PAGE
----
Background: To evaluate the predictive value of the American Association for the Surgery of Trauma (AAST) kidney injury scale for the management of traumatic renal injuries.
Methods: From October 1995 through October 2004, 424 patients presented to our hospital with traumatic renal injury.
Results: Overall, 27.8% of patients had grade I injury, 26.4% had grade II injury, 19.3% had grade III injury, 18.2% had grade IV injury, and 8.3% had grade V injury. Patient age, Glasgow Coma Scale score, Revised Trauma Score, creatinine, blood urea nitrogen (BUN), white blood count, gender, substance abuse, shock, flank ecchymosis, abdominal pain, and mortality were not associated with AAST grade. Systolic blood pressure and hematocrit levels decreased with increasing AAST grades (p = 0.032 and p = 0.045, respectively). Volume transfused and length of hospitalization increased with AAST grades (p = 0.003 and p = 0.004, respectively). Patients with gunshot injury had higher AAST grades than those with blunt trauma (p < 0.001). Hypotension (14%), blood transfusion (47%), gross hematuria (65.9%), and flank pain (25%) were associated with higher AAST grades (p = 0.010, p < 0.001, p = 0.016, and p = 0.001, respectively). Ninety patients (21.2%) underwent renal exploration: 61% nephrectomies and 39% renorraphies. In multivariable analyses, type of injury, hematuria at presentation, and AAST scale predicted the risk of renal exploration (p < 0.001, p = 0.024, and p < 0.001, respectively), whereas type of injury and AAST scale were the sole predictors of nephrectomy (p < 0.001 and p < 0.001, respectively).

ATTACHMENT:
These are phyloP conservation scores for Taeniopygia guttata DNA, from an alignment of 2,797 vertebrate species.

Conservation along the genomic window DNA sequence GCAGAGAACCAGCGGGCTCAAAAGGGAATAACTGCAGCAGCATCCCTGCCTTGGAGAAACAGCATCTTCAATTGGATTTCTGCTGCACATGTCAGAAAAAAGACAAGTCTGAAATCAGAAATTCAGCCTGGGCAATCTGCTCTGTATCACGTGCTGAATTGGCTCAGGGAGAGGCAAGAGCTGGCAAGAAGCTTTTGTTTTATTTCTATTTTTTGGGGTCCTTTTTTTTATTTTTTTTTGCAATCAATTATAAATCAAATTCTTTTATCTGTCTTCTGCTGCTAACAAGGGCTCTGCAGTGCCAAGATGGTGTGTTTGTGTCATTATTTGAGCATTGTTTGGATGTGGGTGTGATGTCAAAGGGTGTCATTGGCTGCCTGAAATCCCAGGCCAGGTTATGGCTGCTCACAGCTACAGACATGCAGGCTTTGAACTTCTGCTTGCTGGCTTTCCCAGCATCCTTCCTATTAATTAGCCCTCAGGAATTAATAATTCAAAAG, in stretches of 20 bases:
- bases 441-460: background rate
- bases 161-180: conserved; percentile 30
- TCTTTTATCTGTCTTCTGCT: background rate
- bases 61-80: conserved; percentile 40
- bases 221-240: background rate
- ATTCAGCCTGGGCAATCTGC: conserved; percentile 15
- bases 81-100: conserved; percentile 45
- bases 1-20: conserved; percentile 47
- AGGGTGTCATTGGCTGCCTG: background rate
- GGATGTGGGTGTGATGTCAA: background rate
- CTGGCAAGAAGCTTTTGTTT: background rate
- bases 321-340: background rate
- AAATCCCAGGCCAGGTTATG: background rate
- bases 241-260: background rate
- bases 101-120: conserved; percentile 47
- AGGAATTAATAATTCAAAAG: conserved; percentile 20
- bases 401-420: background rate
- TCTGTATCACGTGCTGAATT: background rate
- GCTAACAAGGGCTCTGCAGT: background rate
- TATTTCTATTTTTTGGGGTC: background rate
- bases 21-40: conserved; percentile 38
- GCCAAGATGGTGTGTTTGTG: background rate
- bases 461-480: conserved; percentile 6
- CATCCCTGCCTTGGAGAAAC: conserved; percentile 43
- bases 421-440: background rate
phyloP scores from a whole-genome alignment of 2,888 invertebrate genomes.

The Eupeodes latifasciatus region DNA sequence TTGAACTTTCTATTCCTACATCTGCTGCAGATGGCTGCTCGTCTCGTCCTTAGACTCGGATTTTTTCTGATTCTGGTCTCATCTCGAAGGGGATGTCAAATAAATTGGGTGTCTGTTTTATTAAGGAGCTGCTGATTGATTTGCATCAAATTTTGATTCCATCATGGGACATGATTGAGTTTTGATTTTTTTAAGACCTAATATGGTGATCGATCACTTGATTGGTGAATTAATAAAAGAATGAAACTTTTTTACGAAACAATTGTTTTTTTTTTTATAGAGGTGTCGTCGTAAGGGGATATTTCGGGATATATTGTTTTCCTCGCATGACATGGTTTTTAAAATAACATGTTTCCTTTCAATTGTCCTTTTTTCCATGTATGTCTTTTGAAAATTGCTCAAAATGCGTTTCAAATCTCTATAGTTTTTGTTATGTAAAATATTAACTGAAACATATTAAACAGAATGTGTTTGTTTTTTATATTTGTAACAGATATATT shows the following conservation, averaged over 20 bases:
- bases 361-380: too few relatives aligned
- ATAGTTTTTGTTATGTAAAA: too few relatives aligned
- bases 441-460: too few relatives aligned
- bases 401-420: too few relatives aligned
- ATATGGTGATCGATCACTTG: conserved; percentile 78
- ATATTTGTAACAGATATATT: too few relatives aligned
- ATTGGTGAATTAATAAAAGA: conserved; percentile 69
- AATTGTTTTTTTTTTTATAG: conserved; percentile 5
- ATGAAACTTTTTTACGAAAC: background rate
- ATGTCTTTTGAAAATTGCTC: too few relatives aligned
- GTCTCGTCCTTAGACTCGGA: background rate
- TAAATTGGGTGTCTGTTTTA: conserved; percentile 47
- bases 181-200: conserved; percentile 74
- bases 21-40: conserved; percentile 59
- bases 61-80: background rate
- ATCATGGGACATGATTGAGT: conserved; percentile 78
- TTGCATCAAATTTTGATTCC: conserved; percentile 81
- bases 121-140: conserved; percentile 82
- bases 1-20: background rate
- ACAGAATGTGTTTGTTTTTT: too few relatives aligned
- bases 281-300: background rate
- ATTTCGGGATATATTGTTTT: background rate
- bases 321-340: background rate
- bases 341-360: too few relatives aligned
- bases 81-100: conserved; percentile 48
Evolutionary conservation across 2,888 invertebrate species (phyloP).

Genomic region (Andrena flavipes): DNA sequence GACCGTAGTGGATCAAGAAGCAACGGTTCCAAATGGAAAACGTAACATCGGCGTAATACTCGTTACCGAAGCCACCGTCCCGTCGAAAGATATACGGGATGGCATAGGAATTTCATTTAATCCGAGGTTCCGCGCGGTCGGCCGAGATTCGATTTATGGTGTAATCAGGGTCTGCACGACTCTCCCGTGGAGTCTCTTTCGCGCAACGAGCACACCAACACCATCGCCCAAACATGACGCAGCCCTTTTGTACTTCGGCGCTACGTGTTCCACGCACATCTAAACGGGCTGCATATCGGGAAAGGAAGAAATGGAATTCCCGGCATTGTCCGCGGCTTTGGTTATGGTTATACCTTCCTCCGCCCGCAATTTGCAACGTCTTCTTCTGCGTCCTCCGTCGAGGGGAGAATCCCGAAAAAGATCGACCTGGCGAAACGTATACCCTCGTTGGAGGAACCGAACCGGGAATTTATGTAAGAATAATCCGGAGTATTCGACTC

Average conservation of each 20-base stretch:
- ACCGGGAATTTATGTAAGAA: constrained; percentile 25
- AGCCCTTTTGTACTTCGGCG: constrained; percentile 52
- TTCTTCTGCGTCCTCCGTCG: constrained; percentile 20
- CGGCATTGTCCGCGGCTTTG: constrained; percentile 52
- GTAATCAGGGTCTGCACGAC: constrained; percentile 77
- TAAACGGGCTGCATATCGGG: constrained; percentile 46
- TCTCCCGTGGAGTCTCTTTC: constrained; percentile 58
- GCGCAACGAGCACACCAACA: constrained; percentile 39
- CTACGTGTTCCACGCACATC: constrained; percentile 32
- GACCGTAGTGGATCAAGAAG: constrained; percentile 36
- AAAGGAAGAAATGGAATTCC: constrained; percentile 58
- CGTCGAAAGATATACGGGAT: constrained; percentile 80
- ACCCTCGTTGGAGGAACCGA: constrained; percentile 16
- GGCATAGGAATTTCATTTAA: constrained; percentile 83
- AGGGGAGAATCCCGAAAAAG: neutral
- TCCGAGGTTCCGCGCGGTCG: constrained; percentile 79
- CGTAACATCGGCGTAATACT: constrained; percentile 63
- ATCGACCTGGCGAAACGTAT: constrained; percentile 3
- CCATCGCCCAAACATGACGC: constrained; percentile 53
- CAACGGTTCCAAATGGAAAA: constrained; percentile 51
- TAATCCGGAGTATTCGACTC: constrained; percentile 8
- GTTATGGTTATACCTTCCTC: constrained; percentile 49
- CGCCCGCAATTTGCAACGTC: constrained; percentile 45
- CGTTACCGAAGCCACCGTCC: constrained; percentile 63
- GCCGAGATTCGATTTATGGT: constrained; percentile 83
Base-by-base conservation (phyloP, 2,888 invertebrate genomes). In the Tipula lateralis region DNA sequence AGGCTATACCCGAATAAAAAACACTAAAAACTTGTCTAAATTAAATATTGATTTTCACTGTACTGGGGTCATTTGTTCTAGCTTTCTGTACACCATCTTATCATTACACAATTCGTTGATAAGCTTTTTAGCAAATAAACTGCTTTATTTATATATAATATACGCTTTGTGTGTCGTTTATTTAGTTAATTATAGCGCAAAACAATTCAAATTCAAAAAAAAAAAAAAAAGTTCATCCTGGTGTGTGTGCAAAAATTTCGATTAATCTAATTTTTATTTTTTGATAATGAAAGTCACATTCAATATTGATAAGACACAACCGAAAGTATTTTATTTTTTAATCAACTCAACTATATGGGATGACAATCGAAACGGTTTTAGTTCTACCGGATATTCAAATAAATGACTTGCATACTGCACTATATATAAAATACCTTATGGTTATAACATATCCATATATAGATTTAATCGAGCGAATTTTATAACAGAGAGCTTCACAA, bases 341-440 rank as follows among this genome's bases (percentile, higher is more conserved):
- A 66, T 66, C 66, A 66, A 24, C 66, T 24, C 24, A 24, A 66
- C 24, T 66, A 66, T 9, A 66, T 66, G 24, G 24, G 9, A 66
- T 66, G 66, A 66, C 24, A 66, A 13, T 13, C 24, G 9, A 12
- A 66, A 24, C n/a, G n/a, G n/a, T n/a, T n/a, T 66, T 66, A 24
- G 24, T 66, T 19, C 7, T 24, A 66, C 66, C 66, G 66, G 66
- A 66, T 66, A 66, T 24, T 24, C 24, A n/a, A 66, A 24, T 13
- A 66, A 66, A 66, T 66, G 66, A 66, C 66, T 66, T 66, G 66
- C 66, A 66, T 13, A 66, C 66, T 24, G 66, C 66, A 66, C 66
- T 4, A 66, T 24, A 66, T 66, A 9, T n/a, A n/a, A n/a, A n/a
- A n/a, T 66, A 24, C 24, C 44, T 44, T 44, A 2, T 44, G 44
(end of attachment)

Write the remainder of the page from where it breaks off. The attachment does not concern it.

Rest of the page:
Conclusions: We confirmed that the AAST injury severity scale is a powerful and valid tool for prediction of clinical outcome in patients with renal trauma.